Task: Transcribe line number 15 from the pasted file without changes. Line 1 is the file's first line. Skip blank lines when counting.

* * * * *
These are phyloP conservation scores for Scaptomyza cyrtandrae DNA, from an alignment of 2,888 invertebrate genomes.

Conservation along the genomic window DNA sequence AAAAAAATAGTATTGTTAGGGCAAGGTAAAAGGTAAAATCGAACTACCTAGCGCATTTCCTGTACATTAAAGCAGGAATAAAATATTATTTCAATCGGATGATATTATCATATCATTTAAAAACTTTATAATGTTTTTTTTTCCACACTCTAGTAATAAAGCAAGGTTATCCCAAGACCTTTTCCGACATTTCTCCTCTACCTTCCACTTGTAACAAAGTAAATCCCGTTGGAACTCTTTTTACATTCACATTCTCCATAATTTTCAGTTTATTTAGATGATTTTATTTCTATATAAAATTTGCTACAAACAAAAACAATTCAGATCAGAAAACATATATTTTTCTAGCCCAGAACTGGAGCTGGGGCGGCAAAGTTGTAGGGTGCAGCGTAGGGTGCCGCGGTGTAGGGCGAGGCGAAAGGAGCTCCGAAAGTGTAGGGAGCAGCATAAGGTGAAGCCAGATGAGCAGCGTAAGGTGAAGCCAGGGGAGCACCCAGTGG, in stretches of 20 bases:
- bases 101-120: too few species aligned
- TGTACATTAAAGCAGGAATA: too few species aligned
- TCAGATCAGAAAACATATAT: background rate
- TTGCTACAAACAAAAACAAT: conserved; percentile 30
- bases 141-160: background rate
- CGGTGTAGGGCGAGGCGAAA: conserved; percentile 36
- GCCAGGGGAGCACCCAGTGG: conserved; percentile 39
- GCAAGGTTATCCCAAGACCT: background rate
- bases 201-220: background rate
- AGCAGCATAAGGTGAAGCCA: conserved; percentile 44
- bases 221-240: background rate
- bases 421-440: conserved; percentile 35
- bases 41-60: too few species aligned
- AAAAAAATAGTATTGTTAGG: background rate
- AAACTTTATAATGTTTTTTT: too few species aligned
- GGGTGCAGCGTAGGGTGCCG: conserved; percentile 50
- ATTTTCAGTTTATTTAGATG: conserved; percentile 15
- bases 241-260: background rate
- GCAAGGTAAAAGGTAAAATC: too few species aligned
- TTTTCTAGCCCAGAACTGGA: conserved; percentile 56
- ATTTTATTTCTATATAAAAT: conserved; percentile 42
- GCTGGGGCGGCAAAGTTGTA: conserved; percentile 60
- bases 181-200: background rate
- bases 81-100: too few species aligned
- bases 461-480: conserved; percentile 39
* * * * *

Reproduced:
- bases 41-60: too few species aligned